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Grompf makes for a gentle giant
July 23, 2010

Grompf makes for a gentle giant

My Friend Grompf is a new 52 x 13-minute animated series for kids six to 11 about a precocious boy, Arthur, and his best friend, who happens to belong to the mythical yeti species. Adopted by Arthur’s family as a furry little baby, Grompf grows quickly into a giant creature. He takes up every square inch of the sofa, has the monster strength to pulverize a wall with the slam of a door and will crash through the floor if (and when) he jumps on the bed. Basically, Grompf’s a walking disaster, but he goes to school, goofs around just like other kids and he’s Arthur’s best friend.

In one episode, Grompf ends up being the third wheel on Arthur’s Valentine’s Day date with his crush, Nathalie. The boy explains the concept of love to Grompf, who misunderstands and rushes off to tell Arthur’s teacher that he loves her. The monster’s wacky approach actually helps the teacher get rid of an unwanted intruder and, in turn, she rewards him with a kiss on the cheek. Jumping for joy, Grompf ends up wrecking the romantic plans of Arthur’s parents and then dive-bombs Arthur’s rowboat just as he’s about to get a kiss from Nathalie and, naturally, ruins the moment.

Produced by Paris-based Toon Factory, the series has been pre-sold to France 3 and Disney Channel France, and the studio is working with an estimated budget of US$6.4 million towards a planned September 2011 delivery.

New family comedy on the block

New 26 x 22-minute all-ages comedy Life on the Block from Montreal, Canada’s Spectra Animation ramps up the laughs as it tells the story of average good guy and dad, Stan. He lives with his angst-riddled, adolescent daughter Audrey, his hyperactive six-year-old son, Squirt, all while dealing with his ex-wife-turned-truck driver and serving as superintendent of a small apartment building. The dwelling also happens to be populated by a motley crew of wacky characters that operates as a dysfunctional family of sorts, and Stan is forever playing the role of peace keeper. To top it off, he has to contend with an ambitious real estate mogul who is a constant threat to the neighborhood.

The series was created and is being co-produced by L.A.-based Tremblay Bros. Studios. It’s based on a cast of characters developed and performed by a Quebecois comedy duo as part of their stage act, which is famous in the French-speaking Canadian province. Brother Christian Tremblay says Quebec audiences will immediately recognize the characters and they also possess universal comic appeal.

Spectra VP of development and sales Sophie Roy says the budget for the series is approximately US$8 million, and delivery is set for January 2011. Life on the Block will roll out in primetime on French-language Canadian net SRC, which also co-developed the series.

The animated comedy is aimed at families, and Roy contends it’s ideal for early primetime slots currently occupied by the likes of The Simpsons. The original voice recordings are performed in English and are then being dubbed in French. Heading into MIPCOM, Spectra is looking for further presales.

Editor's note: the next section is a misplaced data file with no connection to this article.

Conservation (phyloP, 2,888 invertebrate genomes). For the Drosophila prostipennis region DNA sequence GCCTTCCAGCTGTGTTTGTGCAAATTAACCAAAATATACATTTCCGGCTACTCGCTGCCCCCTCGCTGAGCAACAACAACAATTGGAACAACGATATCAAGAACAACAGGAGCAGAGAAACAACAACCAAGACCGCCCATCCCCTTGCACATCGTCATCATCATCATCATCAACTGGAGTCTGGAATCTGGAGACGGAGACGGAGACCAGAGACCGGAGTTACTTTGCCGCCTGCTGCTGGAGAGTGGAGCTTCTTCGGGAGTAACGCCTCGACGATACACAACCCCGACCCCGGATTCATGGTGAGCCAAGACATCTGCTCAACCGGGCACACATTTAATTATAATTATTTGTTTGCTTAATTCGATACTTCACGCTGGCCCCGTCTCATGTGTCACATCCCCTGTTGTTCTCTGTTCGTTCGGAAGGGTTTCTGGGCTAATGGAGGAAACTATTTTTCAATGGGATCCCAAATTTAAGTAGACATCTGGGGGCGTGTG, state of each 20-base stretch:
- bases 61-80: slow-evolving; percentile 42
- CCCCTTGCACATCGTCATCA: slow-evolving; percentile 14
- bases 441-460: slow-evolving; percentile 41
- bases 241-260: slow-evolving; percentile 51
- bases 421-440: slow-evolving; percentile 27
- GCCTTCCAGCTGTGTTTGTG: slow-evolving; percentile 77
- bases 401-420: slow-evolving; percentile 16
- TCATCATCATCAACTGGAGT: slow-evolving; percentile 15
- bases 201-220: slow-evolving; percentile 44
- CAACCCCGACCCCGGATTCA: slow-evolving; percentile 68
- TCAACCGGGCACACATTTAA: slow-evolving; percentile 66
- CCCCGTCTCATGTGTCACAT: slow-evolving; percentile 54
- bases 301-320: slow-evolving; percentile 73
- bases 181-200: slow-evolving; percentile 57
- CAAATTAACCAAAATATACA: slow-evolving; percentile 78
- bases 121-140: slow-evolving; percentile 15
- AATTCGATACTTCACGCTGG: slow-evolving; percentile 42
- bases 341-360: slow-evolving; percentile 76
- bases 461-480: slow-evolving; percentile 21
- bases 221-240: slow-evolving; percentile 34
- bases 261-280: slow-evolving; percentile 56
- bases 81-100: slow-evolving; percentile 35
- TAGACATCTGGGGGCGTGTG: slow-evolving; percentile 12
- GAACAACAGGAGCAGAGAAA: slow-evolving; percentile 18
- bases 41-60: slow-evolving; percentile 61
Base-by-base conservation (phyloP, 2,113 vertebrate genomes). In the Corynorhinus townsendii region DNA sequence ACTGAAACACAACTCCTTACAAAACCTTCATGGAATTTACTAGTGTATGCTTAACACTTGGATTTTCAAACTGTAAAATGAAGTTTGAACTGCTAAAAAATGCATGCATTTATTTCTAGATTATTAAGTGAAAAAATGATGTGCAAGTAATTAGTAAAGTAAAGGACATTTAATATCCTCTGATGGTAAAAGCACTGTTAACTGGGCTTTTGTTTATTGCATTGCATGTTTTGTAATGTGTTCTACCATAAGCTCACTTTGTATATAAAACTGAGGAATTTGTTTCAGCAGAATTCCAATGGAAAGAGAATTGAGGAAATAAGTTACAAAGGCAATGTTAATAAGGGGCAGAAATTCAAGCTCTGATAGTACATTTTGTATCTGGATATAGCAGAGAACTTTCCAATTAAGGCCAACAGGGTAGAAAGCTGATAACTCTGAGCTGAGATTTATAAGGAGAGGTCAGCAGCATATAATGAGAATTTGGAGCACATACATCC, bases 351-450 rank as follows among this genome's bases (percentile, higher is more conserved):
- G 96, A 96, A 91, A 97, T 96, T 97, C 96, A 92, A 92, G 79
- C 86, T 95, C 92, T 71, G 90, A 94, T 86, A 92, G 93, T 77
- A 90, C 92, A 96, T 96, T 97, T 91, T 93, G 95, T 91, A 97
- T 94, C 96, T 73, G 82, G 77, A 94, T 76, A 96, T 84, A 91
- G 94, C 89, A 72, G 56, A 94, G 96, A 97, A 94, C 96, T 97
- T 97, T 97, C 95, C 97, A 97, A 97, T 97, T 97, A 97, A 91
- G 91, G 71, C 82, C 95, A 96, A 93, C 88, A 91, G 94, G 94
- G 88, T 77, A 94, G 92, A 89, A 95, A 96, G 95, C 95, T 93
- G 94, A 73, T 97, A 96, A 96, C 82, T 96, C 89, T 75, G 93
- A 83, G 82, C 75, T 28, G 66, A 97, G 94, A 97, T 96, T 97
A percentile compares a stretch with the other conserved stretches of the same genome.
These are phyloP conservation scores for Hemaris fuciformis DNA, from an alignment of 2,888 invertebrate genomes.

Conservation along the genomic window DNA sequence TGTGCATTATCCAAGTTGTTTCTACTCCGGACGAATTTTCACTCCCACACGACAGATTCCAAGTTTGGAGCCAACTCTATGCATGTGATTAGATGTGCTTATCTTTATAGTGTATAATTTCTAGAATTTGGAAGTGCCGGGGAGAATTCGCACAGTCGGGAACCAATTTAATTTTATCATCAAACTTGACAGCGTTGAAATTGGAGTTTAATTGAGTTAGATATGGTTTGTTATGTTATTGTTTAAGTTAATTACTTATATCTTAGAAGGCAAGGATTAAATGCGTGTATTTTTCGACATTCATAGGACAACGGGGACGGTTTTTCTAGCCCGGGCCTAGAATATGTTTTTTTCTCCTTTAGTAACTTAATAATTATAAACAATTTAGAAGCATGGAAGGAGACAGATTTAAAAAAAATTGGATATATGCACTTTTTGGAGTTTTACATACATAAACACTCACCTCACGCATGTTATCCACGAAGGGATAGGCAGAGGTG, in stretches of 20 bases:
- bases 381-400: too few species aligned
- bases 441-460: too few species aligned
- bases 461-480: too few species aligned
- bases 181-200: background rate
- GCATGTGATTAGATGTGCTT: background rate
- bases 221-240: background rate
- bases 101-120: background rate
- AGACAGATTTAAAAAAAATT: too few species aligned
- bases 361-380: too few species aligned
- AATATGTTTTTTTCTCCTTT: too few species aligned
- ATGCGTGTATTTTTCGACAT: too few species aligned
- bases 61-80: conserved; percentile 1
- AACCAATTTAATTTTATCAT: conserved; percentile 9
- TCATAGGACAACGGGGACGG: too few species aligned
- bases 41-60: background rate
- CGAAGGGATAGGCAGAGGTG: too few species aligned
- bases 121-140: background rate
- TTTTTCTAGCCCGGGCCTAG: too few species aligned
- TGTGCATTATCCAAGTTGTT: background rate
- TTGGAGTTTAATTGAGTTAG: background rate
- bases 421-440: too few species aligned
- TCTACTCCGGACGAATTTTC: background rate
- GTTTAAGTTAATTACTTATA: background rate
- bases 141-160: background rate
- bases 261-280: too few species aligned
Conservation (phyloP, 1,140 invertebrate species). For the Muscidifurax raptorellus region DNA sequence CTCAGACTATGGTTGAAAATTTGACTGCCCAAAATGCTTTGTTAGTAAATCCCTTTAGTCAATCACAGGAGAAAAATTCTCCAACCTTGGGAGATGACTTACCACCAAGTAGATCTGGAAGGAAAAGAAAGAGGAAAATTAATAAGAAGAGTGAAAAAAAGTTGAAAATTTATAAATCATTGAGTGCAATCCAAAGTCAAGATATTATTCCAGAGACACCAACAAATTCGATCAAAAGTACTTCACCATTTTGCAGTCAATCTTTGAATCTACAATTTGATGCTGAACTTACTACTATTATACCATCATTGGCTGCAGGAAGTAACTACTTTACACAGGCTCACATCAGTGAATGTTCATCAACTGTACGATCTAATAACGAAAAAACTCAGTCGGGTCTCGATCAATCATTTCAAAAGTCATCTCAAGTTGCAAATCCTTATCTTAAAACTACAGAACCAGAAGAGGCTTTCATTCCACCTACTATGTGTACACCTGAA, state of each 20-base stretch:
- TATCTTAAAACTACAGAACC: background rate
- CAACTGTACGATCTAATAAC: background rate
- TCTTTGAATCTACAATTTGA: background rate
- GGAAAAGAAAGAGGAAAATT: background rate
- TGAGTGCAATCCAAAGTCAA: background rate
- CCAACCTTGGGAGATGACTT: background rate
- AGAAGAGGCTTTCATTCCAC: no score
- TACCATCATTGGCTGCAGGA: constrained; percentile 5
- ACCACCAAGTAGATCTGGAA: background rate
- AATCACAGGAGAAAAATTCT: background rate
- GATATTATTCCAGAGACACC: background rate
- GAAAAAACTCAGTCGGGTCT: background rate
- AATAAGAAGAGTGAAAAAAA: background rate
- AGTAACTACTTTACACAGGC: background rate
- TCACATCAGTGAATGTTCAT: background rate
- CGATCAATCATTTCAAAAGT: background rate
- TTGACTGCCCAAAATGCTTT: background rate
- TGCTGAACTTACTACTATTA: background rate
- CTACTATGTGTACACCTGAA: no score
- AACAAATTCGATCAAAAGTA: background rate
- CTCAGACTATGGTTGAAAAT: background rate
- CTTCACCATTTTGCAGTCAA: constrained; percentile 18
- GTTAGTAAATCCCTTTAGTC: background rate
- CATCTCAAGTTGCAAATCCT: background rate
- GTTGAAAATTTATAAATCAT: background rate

Eco-awareness in a cute package

The socially conscious concept behind L.A.-based Toon Zone Studio’s new animated core-kid series YooHoo & Friends revolves around five fuzzy creatures that travel the world in search of the magical gemstones that will restore their real human identities. The twist is the creatures were once greedy executives, whose corporate decisions ravaged the environment and were only put to a stop when Father Time stormed their HQ and turned them into harmless little animals.

Flavor Flav is lined up to voice Father Time – who sports the rap legend’s signature time piece around his neck – and he infuses the character with outrageous zeal. The five fuzzy characters, meanwhile, embody their human attributes from natural leader Yoohoo to Roodee, who headed up product development and now invents MacGyver-like solutions.

YooHoo and co. debuted in January 2007 as plush toys in Korea, produced by international toyco Aurora. They have since generated more than US$140 million in sales worldwide. A website that launched in April 2008 features tidbits about the real animals upon which the cuddly characters are modeled and is stocked with mini-games and virtual pets. As well, a series of dialogue-free eps commissioned by Aurora have aired in Korea and some Eastern European territories.

Toon Zone, which has bought the IP and kept Aurora on as a licensing and merchandising partner, further developed the concept and story arc with the help of animation writer and veteran producer David Feiss. The series’ new original animation has also been aged up from preschool to kids six to 10 and was given an eco-focus to appeal to international audiences. Toon Zone has also teamed up with L.A.-based Animation Development Company to fully finance the series. Budgeted at roughly US$8 million for 52 x 11-minute eps, the series should start delivery in Q1 2011.

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